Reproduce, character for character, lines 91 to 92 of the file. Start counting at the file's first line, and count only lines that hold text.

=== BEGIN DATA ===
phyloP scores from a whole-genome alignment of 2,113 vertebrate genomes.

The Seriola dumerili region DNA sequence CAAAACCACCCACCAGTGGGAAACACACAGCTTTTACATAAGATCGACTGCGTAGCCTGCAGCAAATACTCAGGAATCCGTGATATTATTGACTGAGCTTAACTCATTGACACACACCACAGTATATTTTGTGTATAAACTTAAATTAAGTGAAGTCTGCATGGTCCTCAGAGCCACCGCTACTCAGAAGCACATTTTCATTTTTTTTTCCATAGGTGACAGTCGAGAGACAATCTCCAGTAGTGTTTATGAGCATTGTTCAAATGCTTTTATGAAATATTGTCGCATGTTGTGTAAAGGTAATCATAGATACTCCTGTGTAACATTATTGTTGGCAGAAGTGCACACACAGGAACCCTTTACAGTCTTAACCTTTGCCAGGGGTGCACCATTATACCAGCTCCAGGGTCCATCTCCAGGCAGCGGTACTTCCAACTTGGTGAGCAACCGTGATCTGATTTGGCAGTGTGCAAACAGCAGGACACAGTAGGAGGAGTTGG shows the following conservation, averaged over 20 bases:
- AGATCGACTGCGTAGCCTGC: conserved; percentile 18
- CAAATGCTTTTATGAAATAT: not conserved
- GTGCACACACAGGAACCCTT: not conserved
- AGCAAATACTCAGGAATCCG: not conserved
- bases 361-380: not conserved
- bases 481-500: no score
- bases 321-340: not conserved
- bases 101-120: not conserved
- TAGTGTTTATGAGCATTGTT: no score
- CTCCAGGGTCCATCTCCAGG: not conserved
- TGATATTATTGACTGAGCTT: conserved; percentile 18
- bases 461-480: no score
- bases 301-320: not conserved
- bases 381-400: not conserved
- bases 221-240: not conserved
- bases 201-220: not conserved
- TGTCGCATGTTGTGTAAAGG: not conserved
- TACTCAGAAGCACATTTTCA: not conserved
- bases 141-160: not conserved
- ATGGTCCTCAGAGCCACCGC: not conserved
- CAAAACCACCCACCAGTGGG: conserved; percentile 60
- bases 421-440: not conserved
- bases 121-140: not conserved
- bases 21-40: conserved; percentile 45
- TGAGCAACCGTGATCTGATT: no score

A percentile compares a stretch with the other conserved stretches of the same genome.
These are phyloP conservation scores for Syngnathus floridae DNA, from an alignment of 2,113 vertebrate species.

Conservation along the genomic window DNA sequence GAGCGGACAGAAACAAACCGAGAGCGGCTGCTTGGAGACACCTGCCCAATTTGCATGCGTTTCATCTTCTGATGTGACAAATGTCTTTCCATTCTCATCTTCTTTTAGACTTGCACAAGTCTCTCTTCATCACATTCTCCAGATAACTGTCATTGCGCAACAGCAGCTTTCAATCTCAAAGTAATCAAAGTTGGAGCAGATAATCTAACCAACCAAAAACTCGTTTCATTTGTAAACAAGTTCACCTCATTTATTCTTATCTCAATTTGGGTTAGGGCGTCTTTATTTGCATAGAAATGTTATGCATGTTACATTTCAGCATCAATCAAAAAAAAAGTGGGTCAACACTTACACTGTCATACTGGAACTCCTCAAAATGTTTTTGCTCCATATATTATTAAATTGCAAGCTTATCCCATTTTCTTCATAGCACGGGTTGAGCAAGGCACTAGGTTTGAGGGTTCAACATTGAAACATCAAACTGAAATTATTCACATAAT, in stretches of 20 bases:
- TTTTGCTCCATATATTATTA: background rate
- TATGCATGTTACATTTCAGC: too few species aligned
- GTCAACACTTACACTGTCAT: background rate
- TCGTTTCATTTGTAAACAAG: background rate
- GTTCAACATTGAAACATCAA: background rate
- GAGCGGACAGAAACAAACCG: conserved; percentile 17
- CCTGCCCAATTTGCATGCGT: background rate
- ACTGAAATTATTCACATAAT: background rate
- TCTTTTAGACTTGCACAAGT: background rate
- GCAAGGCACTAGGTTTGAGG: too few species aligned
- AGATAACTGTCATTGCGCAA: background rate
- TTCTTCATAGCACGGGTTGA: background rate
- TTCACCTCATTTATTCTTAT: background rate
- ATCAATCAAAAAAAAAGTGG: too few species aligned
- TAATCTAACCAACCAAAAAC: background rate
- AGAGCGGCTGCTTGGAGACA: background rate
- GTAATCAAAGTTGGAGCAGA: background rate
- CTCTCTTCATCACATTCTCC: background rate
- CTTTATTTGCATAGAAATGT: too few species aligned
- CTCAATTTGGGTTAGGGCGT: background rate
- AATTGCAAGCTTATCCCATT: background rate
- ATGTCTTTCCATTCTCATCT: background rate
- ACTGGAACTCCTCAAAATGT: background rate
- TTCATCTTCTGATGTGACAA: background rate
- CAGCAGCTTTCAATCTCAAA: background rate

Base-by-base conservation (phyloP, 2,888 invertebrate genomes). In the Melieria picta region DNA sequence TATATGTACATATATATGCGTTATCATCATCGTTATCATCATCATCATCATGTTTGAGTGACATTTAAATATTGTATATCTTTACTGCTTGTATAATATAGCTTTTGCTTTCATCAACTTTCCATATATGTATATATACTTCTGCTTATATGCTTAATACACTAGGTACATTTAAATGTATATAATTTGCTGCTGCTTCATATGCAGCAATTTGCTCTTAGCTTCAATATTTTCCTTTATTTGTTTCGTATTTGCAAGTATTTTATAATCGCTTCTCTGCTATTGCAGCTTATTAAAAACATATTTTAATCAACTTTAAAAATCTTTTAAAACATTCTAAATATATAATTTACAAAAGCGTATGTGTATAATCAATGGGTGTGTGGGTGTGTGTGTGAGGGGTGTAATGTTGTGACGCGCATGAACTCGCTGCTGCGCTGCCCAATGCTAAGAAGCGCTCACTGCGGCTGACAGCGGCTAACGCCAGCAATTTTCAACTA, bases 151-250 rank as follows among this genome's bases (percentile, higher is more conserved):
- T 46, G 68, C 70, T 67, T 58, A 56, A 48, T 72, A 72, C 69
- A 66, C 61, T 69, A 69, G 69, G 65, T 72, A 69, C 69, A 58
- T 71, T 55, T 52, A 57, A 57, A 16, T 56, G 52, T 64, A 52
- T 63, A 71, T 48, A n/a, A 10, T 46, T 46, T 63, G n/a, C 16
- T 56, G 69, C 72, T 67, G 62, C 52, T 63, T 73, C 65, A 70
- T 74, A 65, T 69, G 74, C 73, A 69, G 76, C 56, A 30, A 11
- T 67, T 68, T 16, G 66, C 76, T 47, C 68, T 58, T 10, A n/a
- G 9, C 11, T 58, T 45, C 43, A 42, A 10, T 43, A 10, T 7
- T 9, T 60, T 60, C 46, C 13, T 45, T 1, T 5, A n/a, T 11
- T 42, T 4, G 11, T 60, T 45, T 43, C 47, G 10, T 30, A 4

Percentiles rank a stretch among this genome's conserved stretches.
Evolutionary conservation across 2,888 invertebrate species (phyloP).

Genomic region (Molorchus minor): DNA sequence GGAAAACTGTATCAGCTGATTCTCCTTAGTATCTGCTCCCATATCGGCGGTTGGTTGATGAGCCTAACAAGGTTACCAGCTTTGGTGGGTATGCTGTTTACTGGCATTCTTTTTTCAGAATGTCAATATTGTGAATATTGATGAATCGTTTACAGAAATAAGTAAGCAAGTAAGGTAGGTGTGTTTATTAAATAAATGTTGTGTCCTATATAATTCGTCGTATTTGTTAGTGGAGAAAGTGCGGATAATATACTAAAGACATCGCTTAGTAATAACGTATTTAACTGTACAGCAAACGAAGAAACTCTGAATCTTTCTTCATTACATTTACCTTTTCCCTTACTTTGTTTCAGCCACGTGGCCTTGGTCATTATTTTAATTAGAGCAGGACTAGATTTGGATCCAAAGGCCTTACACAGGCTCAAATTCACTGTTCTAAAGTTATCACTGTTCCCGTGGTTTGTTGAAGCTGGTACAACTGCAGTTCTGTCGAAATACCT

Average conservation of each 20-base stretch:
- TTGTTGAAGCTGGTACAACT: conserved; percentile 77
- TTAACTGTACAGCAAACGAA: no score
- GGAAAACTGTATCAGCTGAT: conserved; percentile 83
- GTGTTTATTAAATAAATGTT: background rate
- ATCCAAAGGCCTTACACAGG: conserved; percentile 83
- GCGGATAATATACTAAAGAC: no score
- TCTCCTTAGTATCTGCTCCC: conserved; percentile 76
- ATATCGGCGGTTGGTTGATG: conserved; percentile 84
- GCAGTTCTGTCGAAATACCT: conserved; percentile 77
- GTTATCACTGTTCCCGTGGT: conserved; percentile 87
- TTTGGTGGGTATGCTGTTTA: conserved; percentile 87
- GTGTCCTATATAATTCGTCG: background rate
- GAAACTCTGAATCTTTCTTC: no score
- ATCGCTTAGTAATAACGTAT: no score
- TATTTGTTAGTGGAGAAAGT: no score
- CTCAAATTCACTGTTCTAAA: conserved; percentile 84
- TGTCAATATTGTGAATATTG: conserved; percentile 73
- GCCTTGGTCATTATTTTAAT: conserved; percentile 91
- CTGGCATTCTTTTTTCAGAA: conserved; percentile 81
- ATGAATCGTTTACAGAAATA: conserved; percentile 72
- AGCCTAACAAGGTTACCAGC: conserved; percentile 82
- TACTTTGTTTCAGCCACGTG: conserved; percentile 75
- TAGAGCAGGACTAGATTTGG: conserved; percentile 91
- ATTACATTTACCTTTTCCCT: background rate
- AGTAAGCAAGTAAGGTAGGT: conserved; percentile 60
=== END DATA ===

- AGCCTAACAAGGTTACCAGC: conserved; percentile 82
- TACTTTGTTTCAGCCACGTG: conserved; percentile 75